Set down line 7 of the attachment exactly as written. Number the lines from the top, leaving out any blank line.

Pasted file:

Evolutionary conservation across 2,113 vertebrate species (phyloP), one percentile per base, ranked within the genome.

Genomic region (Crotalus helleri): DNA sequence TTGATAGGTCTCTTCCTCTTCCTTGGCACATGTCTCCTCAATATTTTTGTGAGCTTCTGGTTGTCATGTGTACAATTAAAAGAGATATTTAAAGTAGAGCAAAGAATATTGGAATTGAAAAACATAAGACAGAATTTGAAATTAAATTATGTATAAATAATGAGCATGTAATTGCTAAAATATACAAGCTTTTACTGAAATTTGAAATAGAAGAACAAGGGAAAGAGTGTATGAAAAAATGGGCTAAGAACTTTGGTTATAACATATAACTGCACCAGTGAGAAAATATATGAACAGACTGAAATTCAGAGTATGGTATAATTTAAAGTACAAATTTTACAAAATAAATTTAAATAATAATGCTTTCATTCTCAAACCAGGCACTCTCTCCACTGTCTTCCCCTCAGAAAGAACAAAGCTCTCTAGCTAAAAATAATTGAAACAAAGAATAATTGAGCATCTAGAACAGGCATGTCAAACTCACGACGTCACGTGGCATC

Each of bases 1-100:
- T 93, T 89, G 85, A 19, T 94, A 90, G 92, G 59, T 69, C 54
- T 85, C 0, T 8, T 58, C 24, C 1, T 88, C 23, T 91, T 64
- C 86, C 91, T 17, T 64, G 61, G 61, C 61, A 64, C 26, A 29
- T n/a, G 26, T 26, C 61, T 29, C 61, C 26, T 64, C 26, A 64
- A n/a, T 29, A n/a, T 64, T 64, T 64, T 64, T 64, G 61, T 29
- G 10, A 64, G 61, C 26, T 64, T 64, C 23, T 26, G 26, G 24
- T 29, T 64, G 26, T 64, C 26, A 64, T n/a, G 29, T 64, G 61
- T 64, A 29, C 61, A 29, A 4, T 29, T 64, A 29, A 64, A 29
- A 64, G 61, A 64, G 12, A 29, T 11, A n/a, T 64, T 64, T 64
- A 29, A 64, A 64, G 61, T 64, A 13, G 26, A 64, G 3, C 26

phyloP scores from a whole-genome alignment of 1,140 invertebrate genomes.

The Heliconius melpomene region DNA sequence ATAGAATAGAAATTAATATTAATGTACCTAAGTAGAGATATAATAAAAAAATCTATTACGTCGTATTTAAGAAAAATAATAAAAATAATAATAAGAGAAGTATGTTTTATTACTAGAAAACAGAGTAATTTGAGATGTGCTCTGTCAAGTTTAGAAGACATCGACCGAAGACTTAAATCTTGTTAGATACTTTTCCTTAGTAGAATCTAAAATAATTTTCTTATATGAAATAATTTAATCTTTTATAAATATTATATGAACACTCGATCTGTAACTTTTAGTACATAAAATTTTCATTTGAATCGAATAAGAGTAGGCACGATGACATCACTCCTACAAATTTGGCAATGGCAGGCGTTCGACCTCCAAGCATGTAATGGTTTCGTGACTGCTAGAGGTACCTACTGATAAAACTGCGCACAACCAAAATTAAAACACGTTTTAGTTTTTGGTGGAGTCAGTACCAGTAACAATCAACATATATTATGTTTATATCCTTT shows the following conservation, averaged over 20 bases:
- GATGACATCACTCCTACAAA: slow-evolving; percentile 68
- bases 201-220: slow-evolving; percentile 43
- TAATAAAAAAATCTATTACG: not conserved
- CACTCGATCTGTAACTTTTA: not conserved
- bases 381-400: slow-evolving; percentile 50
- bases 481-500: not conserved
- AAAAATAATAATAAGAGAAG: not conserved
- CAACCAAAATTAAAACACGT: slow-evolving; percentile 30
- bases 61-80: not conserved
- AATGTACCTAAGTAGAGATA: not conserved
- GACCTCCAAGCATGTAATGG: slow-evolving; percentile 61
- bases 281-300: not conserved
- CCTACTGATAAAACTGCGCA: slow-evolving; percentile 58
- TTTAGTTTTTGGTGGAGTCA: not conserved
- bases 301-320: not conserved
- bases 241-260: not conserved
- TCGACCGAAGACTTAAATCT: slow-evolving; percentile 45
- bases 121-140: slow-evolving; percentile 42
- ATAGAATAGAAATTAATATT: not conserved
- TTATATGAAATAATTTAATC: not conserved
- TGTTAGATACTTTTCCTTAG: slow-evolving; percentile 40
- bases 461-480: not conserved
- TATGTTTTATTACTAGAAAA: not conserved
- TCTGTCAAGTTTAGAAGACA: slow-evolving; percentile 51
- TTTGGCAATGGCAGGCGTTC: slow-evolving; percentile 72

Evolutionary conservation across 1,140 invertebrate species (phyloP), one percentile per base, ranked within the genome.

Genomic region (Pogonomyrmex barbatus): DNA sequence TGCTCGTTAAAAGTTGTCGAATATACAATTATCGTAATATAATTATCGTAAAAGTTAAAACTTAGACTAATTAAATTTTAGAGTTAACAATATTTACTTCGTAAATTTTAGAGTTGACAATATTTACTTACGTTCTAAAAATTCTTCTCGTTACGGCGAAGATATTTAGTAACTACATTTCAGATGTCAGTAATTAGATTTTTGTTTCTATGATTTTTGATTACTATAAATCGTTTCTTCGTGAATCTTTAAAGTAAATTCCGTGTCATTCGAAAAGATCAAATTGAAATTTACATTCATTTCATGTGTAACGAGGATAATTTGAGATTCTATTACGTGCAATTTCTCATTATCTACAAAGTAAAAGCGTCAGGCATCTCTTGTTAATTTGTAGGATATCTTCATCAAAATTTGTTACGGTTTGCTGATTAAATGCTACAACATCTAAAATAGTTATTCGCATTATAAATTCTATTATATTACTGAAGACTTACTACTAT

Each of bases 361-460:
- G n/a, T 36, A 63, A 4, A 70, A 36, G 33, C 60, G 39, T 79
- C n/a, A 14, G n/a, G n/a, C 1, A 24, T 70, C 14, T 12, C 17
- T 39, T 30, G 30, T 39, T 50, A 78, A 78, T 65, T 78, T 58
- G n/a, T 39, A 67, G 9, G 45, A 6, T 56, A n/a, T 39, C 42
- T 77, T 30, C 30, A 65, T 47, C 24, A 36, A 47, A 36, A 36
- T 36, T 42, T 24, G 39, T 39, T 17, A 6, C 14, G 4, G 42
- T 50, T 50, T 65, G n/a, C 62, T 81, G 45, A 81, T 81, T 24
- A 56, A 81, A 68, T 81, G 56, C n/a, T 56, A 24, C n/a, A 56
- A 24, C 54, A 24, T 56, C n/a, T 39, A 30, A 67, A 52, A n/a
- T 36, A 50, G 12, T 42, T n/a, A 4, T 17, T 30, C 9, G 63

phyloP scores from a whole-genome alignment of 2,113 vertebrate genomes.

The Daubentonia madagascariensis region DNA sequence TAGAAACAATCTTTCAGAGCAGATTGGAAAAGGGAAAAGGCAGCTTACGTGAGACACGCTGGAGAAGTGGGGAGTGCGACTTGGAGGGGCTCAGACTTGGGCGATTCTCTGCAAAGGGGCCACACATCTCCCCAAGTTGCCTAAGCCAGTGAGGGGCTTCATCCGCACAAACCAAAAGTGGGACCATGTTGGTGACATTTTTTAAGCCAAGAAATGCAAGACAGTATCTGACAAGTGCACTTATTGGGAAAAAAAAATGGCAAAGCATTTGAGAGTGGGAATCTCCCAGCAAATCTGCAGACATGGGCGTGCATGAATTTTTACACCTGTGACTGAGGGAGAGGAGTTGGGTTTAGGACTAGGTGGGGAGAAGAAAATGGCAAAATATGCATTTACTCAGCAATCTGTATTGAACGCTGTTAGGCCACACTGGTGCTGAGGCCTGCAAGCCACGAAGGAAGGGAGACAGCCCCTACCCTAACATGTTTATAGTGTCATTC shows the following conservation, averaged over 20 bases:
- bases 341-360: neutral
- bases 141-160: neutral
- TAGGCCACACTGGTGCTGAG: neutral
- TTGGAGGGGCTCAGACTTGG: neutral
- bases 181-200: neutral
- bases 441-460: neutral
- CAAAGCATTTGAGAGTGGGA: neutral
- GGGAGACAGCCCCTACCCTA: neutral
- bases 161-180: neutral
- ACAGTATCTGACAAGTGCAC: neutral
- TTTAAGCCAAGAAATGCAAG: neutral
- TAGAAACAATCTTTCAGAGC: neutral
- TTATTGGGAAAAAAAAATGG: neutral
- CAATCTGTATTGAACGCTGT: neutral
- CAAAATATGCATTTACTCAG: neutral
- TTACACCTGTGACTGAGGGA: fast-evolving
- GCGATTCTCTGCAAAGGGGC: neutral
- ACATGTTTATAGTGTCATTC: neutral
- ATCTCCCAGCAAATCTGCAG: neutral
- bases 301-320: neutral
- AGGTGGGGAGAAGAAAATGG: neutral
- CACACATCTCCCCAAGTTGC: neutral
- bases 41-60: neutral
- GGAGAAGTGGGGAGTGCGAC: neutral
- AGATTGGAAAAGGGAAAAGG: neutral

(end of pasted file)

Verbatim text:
- T n/a, G 26, T 26, C 61, T 29, C 61, C 26, T 64, C 26, A 64